This seems to indicate a certain “fight zone” or, dare I say, a “danger zone”, where if the distance between the two enters this zone they will rapidly spin around to face their opponent with tentacles at the ready. This is most curious since it’s not only octopuses that display this kind of behavior.
Link to Gorilla Fight: Keep an eye out for how they approach eachother at a weird angle…
Even Silverback Gorillas tend to go into a fight sideways, spinning to face their opponent at the last moment of their approach, and black iguanas are suggested to use eye contact and approach to discriminate risk from an approaching animal (As described in the 1992 paper Risk discrimination of eye contact and directness of approach in black iguanas by Joanna Burger).
Octopuses: Maybe not as Bright as we Think
No, I’m not talking about their intelligence, of course, the octopuses we have are plenty smart, even though they sometimes seem to forget what exactly to do with a crab we give them for food, deciding to instead stare at them for a while. I’m talking about their physical coloring, their chromatophores.
Their coloring is an extremely reliable way to know if you’re coming too close towards them. Even when they’re still in their tank, if you quickly approach the glass they will drastically darken their color, hoping you leave them alone.
When there’s a fair bit of distance between the competitors, they both appear to be a shade of light beige, but once that distance closes and we enter the “danger zone”, the one going on the offensive colors its tentacles a dark brown before entering the active wrestling bout.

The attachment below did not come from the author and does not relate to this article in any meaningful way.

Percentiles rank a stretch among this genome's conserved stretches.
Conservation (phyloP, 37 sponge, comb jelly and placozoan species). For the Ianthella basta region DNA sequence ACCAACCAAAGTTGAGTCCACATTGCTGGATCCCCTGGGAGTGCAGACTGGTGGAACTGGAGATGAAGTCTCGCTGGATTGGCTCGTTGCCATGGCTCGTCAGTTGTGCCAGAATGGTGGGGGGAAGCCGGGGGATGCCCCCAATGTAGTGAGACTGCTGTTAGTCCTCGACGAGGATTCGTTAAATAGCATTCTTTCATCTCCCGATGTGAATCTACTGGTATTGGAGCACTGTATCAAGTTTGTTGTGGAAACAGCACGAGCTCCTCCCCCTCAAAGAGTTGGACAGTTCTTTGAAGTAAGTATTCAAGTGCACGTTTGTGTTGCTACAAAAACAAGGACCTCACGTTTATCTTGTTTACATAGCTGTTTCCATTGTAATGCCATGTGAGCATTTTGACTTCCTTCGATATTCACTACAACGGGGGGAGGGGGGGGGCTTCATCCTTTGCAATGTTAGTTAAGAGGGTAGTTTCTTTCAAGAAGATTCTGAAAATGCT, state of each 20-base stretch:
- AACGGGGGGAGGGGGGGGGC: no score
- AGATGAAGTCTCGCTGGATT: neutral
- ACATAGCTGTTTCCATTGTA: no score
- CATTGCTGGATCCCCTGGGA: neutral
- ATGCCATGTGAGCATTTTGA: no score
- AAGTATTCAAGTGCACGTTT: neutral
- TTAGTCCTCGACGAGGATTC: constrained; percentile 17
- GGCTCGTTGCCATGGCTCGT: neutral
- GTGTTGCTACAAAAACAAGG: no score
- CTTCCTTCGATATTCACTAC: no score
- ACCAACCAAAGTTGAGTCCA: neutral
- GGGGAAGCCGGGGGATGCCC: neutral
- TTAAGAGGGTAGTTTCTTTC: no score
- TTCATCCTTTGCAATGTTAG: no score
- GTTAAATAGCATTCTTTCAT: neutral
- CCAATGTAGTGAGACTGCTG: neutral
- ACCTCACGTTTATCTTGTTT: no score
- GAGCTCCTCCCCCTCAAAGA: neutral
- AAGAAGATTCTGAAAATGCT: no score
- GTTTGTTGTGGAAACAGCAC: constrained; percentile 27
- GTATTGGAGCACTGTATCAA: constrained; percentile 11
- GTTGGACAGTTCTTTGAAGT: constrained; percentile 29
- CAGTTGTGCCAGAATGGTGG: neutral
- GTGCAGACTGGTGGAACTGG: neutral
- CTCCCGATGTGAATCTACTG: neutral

In the pictures below we can identify the attacker and defender by their relative colorings, the bottom octopus flaring up with color in its first offensive, and then the top one flaring up in retaliation.
I’m Bored Already, So What and What’s Next?
If we can confidently identify parallels between these octopuses and other non-cephalopod animals when it comes to approaching and commencing a fight, we might be left with a great assay tool to study the physiological and genetic influences on this behavior. Bimacs are quite ubiquitous and easy to care for animals, and so finding such a use for them would help make neuroscience a more accessible topic for audiences outside of research laboratories, since even a high-school student can take good care of a bimac octopus.
I’m now working on a program that uses convex hulls to draw a contour surrounding the octopus, in order to get a bearing its relative size and tell us more about what it’s doing with its tentacles. A tightly curled up octopus will have a very small contour, whereas a more freely spread out one will take up a much larger area with its contour. This might prove to be interesting information when it comes to analyzing the initiation of the wrestling matches where there is a lot of shape changes in the octopuses.
Additionally, I’m hoping to gather enough data in the next couple weeks to show real trends in the octopus behavior and run more general analyses on the full collection of vectors. This will let me say more confident statements on the overall behavior of the bimacs.